US forces strike 2 Houthi anti-ship missiles, two defense officials say

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U.S. forces conducted strikes on two Houthi anti-ship missiles that were being prepared to launch, two U.S. defense officials confirmed to Fox News. 

This is the fifth round of strikes against the Houthis since the U.S. and U.K.-led coalition strikes last Thursday.  

“As part of ongoing multi-national efforts to protect freedom of navigation and prevent attacks on maritime vessels in the Red Sea, on Jan. 18 U.S. Central Command forces conducted strikes on two Houthi anti-ship missiles that were aimed into the Southern Red Sea and were prepared to launch,” U.S. Central Command said in a statement.

“U.S. forces identified the missiles in Houthi-controlled areas of Yemen at approximately 3:40 p.m. (Sanaa time) and determined they were an imminent threat to merchant vessels and U.S. Navy ships in the region. U.S. forces subsequently struck and destroyed the missiles in self-defense,” the military said. 

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Sanctions Yemen War

President Biden told reporters military strikes on the Houthis will continue until they stop attacking ships in the Red Sea.  (Getty Images)

President Biden said Thursday that U.S. military strikes against the Iran-backed Yemeni group will continue as long it continues to attack ships in the Red Sea.

“When you say working, are they stopping the Houthis, no. Are they going to continue, yes,” Biden told reporters before departing from the White House for a domestic policy speech in North Carolina.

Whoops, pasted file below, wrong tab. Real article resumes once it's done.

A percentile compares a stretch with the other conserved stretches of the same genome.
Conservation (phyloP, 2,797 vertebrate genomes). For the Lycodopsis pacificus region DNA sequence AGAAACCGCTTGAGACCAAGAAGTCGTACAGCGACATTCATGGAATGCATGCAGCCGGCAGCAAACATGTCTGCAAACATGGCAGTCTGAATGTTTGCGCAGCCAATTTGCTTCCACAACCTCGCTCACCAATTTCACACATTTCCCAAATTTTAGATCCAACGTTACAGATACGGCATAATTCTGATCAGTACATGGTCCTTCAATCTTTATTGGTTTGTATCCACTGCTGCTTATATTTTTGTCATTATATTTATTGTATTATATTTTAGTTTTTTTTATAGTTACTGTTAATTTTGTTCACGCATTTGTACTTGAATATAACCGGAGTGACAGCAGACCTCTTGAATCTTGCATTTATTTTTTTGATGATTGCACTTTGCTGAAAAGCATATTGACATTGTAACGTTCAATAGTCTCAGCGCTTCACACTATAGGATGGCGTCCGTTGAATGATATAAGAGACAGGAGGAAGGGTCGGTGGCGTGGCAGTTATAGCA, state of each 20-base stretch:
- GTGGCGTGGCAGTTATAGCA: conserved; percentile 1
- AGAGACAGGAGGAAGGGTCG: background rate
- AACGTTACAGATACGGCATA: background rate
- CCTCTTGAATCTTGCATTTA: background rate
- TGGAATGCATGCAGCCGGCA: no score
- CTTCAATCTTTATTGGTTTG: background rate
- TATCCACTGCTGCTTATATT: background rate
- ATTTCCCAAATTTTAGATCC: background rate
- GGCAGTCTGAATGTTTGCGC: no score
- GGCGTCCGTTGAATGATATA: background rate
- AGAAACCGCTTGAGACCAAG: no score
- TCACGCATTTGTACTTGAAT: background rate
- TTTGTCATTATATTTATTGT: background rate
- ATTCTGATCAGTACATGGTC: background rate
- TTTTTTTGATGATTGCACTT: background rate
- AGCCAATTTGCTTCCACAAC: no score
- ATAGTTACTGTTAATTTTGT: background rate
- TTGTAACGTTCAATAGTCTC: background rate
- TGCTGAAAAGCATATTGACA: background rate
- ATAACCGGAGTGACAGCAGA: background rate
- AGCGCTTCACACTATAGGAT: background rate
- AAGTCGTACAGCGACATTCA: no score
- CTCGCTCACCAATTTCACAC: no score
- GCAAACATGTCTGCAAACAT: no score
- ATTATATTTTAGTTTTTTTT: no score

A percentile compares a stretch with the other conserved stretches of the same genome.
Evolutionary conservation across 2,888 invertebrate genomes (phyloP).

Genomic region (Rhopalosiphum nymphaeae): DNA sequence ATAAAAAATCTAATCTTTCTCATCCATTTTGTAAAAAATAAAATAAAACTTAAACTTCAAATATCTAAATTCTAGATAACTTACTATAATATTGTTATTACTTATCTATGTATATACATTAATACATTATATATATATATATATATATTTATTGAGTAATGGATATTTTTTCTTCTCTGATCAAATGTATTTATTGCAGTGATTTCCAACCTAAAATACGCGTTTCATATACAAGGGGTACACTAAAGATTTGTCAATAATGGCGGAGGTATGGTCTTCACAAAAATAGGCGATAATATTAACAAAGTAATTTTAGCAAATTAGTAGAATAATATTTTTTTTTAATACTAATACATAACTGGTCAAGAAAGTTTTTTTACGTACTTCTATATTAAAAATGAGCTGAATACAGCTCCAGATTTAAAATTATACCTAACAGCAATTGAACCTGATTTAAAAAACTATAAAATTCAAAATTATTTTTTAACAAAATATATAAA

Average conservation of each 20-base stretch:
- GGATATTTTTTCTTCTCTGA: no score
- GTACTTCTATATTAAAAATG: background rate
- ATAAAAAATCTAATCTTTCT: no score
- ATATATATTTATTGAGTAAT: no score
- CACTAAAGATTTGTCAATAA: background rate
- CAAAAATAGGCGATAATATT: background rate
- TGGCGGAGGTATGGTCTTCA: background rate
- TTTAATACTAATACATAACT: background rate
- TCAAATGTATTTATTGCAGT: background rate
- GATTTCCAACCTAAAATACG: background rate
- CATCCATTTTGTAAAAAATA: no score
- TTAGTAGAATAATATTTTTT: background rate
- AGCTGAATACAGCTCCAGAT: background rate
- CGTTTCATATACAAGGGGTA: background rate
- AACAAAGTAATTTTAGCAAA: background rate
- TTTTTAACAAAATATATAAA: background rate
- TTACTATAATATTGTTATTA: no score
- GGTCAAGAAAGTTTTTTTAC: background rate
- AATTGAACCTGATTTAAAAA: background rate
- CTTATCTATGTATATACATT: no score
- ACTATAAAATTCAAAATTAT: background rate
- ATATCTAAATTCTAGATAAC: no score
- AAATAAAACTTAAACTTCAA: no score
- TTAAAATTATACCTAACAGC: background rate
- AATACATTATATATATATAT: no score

The U.S. military fired another wave of ship- and submarine-launch missile strikes against Houthi-controlled sites on Wednesday, marking the fourth time in days it has directly targeted the group in Yemen as violence that ignited in the wake of the Israel-Hamas war continues to spill over in the Middle East.

The strikes were launched from the Red Sea and hit 14 missiles that the command deemed an “imminent threat.”

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Damage to M/V Genco Picardy

The M/V Genco Picardy suffered a fire following the attack by the Houthis on Wednesday. (Indian Navy)

The State Department relisted the Houthis as a terrorist organization earlier this week in response to ongoing attacks on shipping vessels in the Red Sea. 

The Houthis will be placed on the Specially Designated Global Terrorist (SDGT) list, which will trigger sanctions designed to prevent further attacks on global trade in the Red Sea and Gulf of Aden, senior administration officials said.  

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Houthi fighters rally against US

Houthi fighters and tribesmen stage a rally against the U.S. and the U.K. strikes on Houthi-run military sites near Sanaa, Yemen, on Sunday. (AP)

“Since November, the Houthis have launched unprecedented attacks against international maritime vessels in the Red Sea and Gulf of Aden, as well as military forces positioned in the area to defend the safety and security of commercial shipping,” Secretary of State Antony Blinken said in a statement. “These attacks against international shipping have endangered mariners, disrupted the free flow of commerce, and interfered with navigational rights and freedoms.” 

Blinken added that the designation of the Houthis as a Specially Designated Global Terrorist group “seeks to promote accountability for the group’s terrorist activities” and “if the Houthis cease their attacks in the Red Sea and Gulf of Aden, the United States will reevaluate this designation.” 

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The Houthi attacks on commercial ships have not stopped even after the U.S. and the United Kingdom launched strikes against Houthi assets in Yemen. The group said the attacks served as a response to Israel’s military campaign against Hamas in the Gaza Strip. 

Fox News’ Liz Friden, Fox News Digital’s Greg Norman, Peter Aitken and the Associated Press contributed to this report. 

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